Atypical bacterial pneumonia is caused by atypical organisms that are not detectable on Gram stain and cannot be cultured using standard methods. The most common organisms are Mycoplasma pneumoniae, Chlamydophila pneumoniae, and Legionella pneumophila. Atypical bacterial pneumonia generally is characterized by a symptom complex that includes headache, low-grade fever, cough, and malaise. Constitutional symptoms often predominate over respiratory findings. Although in most cases presentation can be in the milder spectrum of community-acquired pneumonia, some cases, especially if caused by L. pneumophila, may present as severe pneumonia, necessitating intensive care unit admission.
Other possible pathogens (although very rare) include other Chlamydophila species, other Legionella species, Coxiella burnetiid (Q fever), and respiratory viruses.
Knowledge of the diseases and clinical suspicion is important, but not sufficient for diagnosis. Only specific microbiological investigations allow a reliable diagnosis, which is useful for obligatory reporting and of great value for epidemiological purposes. A reliable microbiological diagnosis permits the tailoring of the type and duration of the treatment, even in cases where an adequate empiric, guideline-orientated treatment had been prescribed.
Chlamydophila (former Chlamydia) pneumoniae is an obligate intracellular parasite. According to the statistics, C. pneumoniae is the causative agent of about 5-15% of community-acquired pneumonia cases. The prevalence of the disease caused by this infectious agent tends to increase. Laboratory diagnostics using microbiological techniques is complicated. The comparison between the sensitivity of the microscopical method and PCR indicates that the frequency of pathogen detectability by microscopic examination is only 10-12% and by PCR at least 98% respectively. With meeting the requirements for culture technique, the sensitivity for chlamydia diagnostics is 60-80%, while PCR shows the sensitivity of at least 95-98%.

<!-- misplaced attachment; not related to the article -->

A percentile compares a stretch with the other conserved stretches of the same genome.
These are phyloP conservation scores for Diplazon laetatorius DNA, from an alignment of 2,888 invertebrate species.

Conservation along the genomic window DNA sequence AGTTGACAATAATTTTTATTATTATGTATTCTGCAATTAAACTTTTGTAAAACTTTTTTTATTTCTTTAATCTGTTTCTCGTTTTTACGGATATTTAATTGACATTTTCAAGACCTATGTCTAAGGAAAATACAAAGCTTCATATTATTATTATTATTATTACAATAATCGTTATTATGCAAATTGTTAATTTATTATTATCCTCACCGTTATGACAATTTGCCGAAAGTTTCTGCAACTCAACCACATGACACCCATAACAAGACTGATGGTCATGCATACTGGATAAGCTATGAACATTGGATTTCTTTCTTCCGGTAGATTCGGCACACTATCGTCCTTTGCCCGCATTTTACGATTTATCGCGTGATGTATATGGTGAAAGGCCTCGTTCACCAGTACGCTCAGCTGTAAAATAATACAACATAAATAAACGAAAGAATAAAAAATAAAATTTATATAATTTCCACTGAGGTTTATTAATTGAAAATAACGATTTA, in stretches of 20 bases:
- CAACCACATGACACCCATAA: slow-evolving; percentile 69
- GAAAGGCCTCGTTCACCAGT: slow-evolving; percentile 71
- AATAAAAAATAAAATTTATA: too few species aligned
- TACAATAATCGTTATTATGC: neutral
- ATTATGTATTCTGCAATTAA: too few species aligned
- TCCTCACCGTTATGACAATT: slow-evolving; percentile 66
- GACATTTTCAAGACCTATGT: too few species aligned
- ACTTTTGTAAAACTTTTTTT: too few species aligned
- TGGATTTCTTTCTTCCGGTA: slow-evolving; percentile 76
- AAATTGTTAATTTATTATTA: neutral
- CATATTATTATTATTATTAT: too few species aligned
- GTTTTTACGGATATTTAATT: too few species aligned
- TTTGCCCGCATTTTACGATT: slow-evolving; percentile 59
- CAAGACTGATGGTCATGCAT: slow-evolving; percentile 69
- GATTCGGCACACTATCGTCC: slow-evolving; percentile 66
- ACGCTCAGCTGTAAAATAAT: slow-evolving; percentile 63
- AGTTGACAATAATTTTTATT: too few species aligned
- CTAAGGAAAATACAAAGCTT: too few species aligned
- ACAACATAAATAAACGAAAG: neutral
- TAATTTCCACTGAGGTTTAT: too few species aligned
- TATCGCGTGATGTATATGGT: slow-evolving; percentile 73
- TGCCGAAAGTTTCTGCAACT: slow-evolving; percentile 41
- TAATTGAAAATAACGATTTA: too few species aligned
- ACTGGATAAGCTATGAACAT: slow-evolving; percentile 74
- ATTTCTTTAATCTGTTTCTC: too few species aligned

Mycoplasma pneumoniae is a single-celled Gram-negative microorganism without a cell wall. They are regarded as hardly cultivated microorganisms and considered to be superficial microorganisms of mucosa cells. Clinical, radiological, and laboratory data regarding M. pneumoniae-caused infections are inadequate to make an accurate diagnosis based on them. Therefore, laboratory diagnostics should include direct methods (first and foremost PCR) for detecting the microorganism in the biological material.
Legionella pneumophila is a Gram-negative bacterium, that proliferates in air conditioning systems, showerheads, humidifiers, and inhalers and causes legionellosis or Legionnaires’ disease. Diagnosis is based on the results of bacteriological inoculation and serological tests (indirect immunofluorescence). PCR-based diagnostics are used to confirm the diagnosis.
Prevalence data for patients admitted to the ICUs with community-acquired pneumonia: 17.8% of infections are due to Legionella pneumophila, and 2.7% and 2.2% to Mycoplasma and Chlamydophila, respectively. Legionellosis must therefore be considered in all patients admitted to the ICU with severe CAP. Mycoplasma pneumoniae and Chlamydophila pneumoniae causes infrequently severe illness in immunocompetent adults, but are more often diagnosed in children, the elderly, or immunocompromised hosts.